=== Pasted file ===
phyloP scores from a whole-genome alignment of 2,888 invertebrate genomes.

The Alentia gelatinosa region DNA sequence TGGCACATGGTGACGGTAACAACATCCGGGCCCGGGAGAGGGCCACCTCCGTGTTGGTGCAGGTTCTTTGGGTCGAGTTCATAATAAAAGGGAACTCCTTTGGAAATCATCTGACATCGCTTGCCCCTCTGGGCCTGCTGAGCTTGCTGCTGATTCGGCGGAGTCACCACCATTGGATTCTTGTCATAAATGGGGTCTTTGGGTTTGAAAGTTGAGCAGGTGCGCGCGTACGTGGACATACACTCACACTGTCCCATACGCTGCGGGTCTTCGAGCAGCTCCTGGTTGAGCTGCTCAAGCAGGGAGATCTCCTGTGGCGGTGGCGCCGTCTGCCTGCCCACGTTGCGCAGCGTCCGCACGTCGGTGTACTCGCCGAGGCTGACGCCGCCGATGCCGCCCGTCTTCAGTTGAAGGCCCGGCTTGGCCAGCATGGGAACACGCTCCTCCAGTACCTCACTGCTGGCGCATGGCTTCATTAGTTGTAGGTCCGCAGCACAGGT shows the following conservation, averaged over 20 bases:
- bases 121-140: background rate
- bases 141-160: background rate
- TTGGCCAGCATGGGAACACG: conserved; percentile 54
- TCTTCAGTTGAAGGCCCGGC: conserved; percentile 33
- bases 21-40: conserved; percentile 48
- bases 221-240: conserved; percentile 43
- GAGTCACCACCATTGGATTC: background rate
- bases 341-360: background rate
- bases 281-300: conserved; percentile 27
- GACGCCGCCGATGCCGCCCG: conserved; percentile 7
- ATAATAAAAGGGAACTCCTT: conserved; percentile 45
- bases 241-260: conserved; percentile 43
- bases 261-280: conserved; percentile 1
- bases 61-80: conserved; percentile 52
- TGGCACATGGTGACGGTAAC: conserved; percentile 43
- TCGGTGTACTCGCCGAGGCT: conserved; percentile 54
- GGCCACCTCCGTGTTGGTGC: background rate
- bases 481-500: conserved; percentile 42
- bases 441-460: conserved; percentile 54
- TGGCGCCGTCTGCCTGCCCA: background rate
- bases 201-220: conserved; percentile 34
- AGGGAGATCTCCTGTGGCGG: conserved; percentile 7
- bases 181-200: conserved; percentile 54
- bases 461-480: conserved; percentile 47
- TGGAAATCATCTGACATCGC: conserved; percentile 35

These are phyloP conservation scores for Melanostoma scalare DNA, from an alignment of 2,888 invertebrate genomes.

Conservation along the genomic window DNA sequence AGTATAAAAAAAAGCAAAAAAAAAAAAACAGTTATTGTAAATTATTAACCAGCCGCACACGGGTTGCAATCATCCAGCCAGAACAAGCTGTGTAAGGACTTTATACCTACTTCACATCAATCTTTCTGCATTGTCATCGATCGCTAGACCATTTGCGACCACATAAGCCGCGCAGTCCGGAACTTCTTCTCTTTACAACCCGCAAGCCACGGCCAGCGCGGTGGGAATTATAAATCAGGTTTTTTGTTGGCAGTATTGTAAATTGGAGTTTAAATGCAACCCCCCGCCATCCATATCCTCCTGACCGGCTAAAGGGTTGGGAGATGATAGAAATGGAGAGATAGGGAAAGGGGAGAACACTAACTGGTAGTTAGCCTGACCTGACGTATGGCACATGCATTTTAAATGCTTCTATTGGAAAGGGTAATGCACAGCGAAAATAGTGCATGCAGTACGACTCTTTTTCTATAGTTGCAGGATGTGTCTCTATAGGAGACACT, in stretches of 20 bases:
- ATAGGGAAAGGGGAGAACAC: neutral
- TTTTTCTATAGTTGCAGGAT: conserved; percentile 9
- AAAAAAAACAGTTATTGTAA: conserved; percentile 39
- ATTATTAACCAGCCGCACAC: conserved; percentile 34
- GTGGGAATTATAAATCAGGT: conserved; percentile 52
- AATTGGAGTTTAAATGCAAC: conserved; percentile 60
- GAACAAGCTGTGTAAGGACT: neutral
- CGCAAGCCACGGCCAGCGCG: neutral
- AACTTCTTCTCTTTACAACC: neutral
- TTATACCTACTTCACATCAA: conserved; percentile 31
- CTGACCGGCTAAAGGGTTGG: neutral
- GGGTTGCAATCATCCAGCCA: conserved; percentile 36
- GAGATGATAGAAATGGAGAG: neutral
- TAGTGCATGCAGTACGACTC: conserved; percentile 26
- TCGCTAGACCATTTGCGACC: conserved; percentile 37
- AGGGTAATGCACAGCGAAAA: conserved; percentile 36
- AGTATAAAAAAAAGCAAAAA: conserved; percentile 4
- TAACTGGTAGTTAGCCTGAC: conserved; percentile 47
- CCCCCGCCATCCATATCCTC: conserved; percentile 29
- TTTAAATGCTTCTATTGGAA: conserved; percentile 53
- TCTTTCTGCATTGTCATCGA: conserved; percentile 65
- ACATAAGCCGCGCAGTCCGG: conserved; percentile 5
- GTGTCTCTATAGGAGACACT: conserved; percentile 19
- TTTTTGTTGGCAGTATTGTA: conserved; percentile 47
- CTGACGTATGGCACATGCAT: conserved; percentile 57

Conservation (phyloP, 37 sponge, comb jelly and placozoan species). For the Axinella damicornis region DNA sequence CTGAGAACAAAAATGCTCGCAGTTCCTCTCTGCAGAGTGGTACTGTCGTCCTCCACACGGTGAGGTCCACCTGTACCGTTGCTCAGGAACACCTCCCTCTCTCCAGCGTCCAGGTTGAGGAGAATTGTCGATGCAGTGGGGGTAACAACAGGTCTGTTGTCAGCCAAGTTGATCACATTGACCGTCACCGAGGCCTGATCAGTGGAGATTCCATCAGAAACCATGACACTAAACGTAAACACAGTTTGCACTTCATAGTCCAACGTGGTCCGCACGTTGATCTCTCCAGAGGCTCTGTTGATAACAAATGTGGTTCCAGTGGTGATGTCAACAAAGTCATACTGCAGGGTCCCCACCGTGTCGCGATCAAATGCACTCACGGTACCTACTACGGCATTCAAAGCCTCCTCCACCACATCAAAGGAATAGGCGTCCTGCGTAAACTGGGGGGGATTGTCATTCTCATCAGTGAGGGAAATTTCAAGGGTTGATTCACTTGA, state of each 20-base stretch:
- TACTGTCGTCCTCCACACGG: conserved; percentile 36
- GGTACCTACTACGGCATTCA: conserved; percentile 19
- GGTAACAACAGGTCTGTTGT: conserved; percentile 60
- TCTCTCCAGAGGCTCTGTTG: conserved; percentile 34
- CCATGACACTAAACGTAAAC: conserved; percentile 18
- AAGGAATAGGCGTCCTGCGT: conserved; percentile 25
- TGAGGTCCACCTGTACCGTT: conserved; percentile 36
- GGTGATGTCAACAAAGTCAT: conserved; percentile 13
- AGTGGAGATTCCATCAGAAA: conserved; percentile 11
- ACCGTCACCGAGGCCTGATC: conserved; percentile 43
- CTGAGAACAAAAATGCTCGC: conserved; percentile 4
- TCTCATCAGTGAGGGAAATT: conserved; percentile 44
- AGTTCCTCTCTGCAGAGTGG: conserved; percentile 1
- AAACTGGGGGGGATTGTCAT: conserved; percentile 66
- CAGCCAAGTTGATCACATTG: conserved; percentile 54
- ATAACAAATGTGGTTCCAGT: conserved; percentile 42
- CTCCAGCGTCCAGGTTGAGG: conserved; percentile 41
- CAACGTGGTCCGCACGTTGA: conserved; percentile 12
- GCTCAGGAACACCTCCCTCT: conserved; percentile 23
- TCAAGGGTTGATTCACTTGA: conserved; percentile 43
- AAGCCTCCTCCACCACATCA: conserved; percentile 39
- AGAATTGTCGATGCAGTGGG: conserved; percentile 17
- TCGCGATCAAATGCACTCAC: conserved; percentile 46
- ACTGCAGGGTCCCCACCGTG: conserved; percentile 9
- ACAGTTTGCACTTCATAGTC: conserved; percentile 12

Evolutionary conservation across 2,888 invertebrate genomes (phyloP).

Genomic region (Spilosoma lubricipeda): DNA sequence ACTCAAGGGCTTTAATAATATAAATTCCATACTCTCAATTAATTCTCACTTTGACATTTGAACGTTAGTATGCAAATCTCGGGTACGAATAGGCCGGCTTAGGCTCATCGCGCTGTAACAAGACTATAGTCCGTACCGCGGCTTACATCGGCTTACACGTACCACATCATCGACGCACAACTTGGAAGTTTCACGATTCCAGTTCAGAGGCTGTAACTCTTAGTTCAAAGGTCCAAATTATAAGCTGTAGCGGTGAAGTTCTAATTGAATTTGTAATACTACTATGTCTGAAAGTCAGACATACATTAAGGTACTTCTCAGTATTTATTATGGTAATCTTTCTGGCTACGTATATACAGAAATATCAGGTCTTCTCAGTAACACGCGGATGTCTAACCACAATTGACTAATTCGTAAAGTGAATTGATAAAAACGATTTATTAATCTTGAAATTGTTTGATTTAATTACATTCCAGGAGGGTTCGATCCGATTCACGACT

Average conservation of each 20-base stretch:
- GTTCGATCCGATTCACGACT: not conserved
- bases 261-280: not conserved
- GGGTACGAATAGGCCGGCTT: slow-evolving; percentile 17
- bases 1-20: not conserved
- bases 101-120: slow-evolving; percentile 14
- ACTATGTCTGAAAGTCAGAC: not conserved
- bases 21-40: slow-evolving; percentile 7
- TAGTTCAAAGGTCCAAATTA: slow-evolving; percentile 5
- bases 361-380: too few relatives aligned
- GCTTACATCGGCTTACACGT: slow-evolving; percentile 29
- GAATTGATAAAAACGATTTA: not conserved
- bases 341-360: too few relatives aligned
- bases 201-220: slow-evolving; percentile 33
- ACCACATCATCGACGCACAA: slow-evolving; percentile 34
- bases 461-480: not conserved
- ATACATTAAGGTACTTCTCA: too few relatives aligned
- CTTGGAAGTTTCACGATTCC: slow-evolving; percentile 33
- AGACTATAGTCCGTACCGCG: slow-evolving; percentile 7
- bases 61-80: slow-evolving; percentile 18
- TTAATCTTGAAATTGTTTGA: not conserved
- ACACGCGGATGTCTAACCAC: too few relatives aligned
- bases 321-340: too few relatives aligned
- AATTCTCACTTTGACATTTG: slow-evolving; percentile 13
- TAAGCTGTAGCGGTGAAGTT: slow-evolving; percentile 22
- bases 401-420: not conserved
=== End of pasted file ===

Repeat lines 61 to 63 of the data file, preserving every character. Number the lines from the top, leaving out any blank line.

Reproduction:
- AAGGAATAGGCGTCCTGCGT: conserved; percentile 25
- TGAGGTCCACCTGTACCGTT: conserved; percentile 36
- GGTGATGTCAACAAAGTCAT: conserved; percentile 13